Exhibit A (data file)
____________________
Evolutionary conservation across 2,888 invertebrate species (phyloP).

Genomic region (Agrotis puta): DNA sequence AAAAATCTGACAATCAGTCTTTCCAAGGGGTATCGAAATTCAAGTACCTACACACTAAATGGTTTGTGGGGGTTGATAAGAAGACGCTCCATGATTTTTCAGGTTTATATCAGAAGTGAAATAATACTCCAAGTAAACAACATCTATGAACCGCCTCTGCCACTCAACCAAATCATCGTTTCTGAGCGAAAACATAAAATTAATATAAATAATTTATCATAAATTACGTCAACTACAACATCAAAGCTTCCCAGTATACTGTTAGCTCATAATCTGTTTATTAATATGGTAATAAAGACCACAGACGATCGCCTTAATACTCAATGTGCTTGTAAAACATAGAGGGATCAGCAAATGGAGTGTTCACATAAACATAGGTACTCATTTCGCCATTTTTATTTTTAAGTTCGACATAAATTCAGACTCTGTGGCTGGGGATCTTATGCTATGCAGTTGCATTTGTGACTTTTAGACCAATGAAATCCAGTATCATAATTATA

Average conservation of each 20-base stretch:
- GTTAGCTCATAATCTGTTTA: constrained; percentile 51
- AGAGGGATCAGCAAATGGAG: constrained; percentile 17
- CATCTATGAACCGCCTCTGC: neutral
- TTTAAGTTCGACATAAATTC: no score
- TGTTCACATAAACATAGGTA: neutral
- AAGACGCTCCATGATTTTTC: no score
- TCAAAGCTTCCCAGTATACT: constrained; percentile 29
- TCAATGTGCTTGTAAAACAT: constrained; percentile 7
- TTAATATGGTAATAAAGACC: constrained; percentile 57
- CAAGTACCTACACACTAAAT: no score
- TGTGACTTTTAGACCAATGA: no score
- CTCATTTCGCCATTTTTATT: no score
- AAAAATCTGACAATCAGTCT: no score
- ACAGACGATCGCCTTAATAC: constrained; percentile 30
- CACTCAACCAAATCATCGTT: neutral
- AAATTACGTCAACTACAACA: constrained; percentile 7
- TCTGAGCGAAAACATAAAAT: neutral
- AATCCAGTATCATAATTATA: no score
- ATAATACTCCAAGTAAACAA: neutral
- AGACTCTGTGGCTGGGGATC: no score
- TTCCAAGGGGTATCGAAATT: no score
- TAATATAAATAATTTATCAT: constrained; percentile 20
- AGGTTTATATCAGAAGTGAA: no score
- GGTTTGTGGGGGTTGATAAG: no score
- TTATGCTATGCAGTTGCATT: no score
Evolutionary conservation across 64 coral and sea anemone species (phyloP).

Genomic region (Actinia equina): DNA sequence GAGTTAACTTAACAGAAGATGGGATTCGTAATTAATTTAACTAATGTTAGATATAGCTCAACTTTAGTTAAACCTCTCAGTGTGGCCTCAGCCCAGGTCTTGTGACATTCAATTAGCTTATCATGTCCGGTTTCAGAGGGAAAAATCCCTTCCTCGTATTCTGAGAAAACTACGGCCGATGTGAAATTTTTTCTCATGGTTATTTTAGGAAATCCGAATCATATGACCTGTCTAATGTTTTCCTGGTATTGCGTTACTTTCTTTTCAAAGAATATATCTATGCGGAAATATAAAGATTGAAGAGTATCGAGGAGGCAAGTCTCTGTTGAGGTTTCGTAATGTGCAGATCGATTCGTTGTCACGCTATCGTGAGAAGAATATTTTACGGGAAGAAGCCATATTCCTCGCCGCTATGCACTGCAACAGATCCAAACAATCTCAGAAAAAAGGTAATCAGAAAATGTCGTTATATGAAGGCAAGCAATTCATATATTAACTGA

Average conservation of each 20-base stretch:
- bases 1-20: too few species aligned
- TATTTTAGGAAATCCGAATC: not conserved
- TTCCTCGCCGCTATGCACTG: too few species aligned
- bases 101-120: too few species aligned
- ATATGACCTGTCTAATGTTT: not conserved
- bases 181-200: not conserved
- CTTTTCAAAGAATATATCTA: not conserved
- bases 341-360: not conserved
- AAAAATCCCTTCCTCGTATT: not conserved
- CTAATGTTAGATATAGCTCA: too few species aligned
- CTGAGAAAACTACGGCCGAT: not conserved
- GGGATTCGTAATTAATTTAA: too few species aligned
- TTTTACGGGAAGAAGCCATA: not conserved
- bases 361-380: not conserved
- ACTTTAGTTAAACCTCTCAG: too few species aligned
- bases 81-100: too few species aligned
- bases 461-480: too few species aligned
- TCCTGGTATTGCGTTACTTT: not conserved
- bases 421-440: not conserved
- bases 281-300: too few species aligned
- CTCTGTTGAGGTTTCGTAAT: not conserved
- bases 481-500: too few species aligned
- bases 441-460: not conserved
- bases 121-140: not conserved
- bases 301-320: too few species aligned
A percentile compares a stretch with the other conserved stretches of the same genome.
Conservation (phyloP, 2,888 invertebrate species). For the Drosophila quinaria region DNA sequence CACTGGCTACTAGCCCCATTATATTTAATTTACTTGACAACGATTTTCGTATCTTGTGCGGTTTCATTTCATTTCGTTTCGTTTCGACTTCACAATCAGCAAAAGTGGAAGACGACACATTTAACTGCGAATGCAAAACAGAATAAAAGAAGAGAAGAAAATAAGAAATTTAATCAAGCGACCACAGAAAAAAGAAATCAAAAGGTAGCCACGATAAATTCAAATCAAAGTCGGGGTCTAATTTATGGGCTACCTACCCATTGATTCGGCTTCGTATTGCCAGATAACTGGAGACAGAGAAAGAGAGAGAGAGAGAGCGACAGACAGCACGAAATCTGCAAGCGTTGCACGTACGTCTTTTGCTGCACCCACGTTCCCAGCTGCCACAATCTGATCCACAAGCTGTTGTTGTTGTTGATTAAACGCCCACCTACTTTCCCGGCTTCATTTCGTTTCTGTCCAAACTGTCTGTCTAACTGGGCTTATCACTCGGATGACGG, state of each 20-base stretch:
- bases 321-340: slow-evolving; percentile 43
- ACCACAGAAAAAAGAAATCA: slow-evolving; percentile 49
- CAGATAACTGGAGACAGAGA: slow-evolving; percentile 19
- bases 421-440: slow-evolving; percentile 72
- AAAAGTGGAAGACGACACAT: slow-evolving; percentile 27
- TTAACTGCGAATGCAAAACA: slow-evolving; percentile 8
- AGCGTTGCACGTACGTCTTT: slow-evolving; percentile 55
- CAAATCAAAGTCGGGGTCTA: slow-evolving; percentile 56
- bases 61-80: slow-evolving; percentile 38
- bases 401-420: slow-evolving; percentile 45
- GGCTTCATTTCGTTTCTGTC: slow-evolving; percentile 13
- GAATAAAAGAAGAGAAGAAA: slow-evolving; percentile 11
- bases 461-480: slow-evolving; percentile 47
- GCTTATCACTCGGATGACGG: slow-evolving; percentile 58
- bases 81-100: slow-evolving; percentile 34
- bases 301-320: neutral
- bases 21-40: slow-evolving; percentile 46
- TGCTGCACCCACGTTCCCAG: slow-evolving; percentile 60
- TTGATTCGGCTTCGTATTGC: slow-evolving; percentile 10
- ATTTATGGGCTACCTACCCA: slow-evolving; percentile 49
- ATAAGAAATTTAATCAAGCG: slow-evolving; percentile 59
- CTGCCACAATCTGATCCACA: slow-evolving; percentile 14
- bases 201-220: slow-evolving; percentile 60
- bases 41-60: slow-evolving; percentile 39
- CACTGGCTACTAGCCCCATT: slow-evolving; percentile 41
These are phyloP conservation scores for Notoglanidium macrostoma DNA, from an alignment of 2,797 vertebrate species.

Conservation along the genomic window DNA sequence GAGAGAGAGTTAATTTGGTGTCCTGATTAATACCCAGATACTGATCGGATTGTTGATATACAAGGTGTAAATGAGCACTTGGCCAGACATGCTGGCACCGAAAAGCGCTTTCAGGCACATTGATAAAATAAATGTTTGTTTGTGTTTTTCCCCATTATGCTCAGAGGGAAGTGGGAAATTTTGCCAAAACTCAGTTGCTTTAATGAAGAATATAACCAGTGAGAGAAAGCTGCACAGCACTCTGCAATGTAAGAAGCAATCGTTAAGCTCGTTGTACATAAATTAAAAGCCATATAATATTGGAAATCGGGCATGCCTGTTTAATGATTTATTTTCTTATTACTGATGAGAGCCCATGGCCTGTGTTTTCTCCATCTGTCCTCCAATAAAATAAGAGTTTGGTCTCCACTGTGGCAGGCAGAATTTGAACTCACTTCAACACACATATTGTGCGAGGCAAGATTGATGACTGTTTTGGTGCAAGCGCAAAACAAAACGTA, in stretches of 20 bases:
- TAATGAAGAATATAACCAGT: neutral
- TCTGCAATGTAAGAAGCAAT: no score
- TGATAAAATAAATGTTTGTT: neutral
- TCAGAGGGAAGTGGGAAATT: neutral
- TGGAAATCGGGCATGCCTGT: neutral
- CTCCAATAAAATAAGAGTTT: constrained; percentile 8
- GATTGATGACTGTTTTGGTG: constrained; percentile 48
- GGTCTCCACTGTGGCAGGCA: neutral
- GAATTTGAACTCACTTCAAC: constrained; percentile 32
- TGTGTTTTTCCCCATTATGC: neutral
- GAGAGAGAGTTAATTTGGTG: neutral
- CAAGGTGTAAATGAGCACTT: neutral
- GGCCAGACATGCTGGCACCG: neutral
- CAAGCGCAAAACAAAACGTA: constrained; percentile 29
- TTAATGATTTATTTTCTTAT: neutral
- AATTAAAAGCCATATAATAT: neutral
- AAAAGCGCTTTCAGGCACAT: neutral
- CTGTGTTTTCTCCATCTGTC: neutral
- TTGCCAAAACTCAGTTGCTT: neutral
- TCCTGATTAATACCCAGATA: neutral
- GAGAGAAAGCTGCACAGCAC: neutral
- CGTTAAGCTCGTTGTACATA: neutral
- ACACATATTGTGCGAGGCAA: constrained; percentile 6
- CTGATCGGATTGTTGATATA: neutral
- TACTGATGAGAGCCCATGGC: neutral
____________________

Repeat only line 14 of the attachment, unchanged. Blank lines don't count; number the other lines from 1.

- TGTGACTTTTAGACCAATGA: no score